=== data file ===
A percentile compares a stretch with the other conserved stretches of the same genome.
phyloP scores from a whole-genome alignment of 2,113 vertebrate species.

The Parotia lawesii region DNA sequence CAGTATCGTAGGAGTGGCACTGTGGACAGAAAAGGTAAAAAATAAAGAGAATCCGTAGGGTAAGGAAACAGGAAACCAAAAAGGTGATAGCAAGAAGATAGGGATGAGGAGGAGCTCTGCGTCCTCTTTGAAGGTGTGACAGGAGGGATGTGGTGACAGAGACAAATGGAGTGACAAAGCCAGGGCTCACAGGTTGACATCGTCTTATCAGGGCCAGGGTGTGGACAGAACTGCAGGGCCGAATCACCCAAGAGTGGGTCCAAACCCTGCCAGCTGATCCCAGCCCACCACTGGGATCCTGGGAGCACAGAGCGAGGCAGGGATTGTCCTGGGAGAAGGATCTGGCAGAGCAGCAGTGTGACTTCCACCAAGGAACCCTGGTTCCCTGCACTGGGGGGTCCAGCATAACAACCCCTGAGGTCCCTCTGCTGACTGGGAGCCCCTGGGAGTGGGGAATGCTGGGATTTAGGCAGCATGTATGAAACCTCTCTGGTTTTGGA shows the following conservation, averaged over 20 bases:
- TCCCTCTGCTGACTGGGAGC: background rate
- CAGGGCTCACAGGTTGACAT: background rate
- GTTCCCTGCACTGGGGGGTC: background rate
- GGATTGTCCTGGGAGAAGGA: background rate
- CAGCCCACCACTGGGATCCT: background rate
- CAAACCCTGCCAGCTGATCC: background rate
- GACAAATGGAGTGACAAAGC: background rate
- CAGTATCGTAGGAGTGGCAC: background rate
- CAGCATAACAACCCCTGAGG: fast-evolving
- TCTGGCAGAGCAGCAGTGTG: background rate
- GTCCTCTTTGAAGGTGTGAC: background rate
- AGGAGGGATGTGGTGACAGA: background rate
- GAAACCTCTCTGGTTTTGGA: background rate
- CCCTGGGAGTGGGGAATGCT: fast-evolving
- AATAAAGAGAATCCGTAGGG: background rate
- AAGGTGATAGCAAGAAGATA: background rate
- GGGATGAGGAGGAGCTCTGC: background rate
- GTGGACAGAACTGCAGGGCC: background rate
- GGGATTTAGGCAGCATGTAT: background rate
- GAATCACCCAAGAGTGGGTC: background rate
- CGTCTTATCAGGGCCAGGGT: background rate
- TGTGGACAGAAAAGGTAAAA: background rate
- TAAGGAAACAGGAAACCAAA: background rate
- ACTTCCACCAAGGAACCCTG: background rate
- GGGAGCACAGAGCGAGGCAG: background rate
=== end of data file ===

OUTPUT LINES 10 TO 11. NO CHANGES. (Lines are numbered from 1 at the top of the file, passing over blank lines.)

- GACAAATGGAGTGACAAAGC: background rate
- CAGTATCGTAGGAGTGGCAC: background rate